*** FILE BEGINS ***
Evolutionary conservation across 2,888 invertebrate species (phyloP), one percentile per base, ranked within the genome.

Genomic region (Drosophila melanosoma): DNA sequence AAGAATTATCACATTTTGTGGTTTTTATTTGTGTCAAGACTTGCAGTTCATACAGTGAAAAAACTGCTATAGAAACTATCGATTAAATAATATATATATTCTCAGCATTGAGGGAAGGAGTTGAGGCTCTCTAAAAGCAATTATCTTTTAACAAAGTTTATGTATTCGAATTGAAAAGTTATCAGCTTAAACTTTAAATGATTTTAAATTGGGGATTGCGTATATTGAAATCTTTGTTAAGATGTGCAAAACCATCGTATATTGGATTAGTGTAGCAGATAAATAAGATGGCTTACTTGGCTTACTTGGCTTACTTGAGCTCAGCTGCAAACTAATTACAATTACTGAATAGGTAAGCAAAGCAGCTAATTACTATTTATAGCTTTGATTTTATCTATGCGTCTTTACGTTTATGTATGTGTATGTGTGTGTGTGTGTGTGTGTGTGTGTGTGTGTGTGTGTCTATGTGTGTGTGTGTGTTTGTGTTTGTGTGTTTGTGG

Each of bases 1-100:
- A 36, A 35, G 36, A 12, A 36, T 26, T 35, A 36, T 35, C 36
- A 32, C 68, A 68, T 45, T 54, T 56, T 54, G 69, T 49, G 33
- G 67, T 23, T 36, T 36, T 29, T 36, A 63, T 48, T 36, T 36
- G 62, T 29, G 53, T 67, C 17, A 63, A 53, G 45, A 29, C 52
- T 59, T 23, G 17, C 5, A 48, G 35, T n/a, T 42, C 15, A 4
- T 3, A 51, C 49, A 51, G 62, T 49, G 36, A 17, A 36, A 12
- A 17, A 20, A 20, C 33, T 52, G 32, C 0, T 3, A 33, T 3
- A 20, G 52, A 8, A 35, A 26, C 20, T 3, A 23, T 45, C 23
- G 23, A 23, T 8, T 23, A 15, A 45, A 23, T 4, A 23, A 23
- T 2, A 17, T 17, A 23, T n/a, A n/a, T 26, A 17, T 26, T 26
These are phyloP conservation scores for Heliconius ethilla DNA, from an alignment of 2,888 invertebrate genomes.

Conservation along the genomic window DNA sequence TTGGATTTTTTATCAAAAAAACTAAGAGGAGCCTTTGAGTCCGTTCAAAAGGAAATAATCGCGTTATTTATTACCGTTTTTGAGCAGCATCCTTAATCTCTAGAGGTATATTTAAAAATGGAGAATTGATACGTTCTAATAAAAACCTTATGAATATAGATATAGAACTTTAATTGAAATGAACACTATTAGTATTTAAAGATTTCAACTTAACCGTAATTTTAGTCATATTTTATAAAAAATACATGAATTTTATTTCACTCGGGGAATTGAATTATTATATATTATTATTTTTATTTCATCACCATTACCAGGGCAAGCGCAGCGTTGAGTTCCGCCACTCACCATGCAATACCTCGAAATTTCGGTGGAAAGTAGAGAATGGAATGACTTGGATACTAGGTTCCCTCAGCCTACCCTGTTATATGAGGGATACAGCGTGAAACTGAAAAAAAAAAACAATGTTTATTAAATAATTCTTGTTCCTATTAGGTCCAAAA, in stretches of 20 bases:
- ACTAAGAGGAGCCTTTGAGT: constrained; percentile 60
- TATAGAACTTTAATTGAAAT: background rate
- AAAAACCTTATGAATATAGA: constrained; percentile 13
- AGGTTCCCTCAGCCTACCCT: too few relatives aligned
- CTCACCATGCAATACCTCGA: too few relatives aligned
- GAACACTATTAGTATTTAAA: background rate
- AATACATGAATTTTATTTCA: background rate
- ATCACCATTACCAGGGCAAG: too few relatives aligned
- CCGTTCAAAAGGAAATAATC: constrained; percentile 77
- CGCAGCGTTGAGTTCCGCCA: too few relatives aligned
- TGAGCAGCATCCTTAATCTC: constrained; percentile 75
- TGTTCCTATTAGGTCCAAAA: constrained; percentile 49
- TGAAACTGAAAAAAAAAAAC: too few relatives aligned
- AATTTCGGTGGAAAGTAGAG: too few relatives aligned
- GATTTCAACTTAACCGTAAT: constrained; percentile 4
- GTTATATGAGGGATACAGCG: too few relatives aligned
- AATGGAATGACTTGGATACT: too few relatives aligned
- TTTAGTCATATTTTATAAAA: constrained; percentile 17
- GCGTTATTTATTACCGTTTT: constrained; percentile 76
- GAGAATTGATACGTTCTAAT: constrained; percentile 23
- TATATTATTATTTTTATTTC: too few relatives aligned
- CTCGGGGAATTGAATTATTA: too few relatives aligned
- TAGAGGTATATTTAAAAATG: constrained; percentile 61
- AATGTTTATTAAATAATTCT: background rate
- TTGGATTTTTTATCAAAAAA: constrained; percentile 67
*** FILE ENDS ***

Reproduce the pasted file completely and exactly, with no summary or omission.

Evolutionary conservation across 2,888 invertebrate species (phyloP), one percentile per base, ranked within the genome.

Genomic region (Drosophila melanosoma): DNA sequence AAGAATTATCACATTTTGTGGTTTTTATTTGTGTCAAGACTTGCAGTTCATACAGTGAAAAAACTGCTATAGAAACTATCGATTAAATAATATATATATTCTCAGCATTGAGGGAAGGAGTTGAGGCTCTCTAAAAGCAATTATCTTTTAACAAAGTTTATGTATTCGAATTGAAAAGTTATCAGCTTAAACTTTAAATGATTTTAAATTGGGGATTGCGTATATTGAAATCTTTGTTAAGATGTGCAAAACCATCGTATATTGGATTAGTGTAGCAGATAAATAAGATGGCTTACTTGGCTTACTTGGCTTACTTGAGCTCAGCTGCAAACTAATTACAATTACTGAATAGGTAAGCAAAGCAGCTAATTACTATTTATAGCTTTGATTTTATCTATGCGTCTTTACGTTTATGTATGTGTATGTGTGTGTGTGTGTGTGTGTGTGTGTGTGTGTGTGTGTCTATGTGTGTGTGTGTGTTTGTGTTTGTGTGTTTGTGG

Each of bases 1-100:
- A 36, A 35, G 36, A 12, A 36, T 26, T 35, A 36, T 35, C 36
- A 32, C 68, A 68, T 45, T 54, T 56, T 54, G 69, T 49, G 33
- G 67, T 23, T 36, T 36, T 29, T 36, A 63, T 48, T 36, T 36
- G 62, T 29, G 53, T 67, C 17, A 63, A 53, G 45, A 29, C 52
- T 59, T 23, G 17, C 5, A 48, G 35, T n/a, T 42, C 15, A 4
- T 3, A 51, C 49, A 51, G 62, T 49, G 36, A 17, A 36, A 12
- A 17, A 20, A 20, C 33, T 52, G 32, C 0, T 3, A 33, T 3
- A 20, G 52, A 8, A 35, A 26, C 20, T 3, A 23, T 45, C 23
- G 23, A 23, T 8, T 23, A 15, A 45, A 23, T 4, A 23, A 23
- T 2, A 17, T 17, A 23, T n/a, A n/a, T 26, A 17, T 26, T 26
These are phyloP conservation scores for Heliconius ethilla DNA, from an alignment of 2,888 invertebrate genomes.

Conservation along the genomic window DNA sequence TTGGATTTTTTATCAAAAAAACTAAGAGGAGCCTTTGAGTCCGTTCAAAAGGAAATAATCGCGTTATTTATTACCGTTTTTGAGCAGCATCCTTAATCTCTAGAGGTATATTTAAAAATGGAGAATTGATACGTTCTAATAAAAACCTTATGAATATAGATATAGAACTTTAATTGAAATGAACACTATTAGTATTTAAAGATTTCAACTTAACCGTAATTTTAGTCATATTTTATAAAAAATACATGAATTTTATTTCACTCGGGGAATTGAATTATTATATATTATTATTTTTATTTCATCACCATTACCAGGGCAAGCGCAGCGTTGAGTTCCGCCACTCACCATGCAATACCTCGAAATTTCGGTGGAAAGTAGAGAATGGAATGACTTGGATACTAGGTTCCCTCAGCCTACCCTGTTATATGAGGGATACAGCGTGAAACTGAAAAAAAAAAACAATGTTTATTAAATAATTCTTGTTCCTATTAGGTCCAAAA, in stretches of 20 bases:
- ACTAAGAGGAGCCTTTGAGT: constrained; percentile 60
- TATAGAACTTTAATTGAAAT: background rate
- AAAAACCTTATGAATATAGA: constrained; percentile 13
- AGGTTCCCTCAGCCTACCCT: too few relatives aligned
- CTCACCATGCAATACCTCGA: too few relatives aligned
- GAACACTATTAGTATTTAAA: background rate
- AATACATGAATTTTATTTCA: background rate
- ATCACCATTACCAGGGCAAG: too few relatives aligned
- CCGTTCAAAAGGAAATAATC: constrained; percentile 77
- CGCAGCGTTGAGTTCCGCCA: too few relatives aligned
- TGAGCAGCATCCTTAATCTC: constrained; percentile 75
- TGTTCCTATTAGGTCCAAAA: constrained; percentile 49
- TGAAACTGAAAAAAAAAAAC: too few relatives aligned
- AATTTCGGTGGAAAGTAGAG: too few relatives aligned
- GATTTCAACTTAACCGTAAT: constrained; percentile 4
- GTTATATGAGGGATACAGCG: too few relatives aligned
- AATGGAATGACTTGGATACT: too few relatives aligned
- TTTAGTCATATTTTATAAAA: constrained; percentile 17
- GCGTTATTTATTACCGTTTT: constrained; percentile 76
- GAGAATTGATACGTTCTAAT: constrained; percentile 23
- TATATTATTATTTTTATTTC: too few relatives aligned
- CTCGGGGAATTGAATTATTA: too few relatives aligned
- TAGAGGTATATTTAAAAATG: constrained; percentile 61
- AATGTTTATTAAATAATTCT: background rate
- TTGGATTTTTTATCAAAAAA: constrained; percentile 67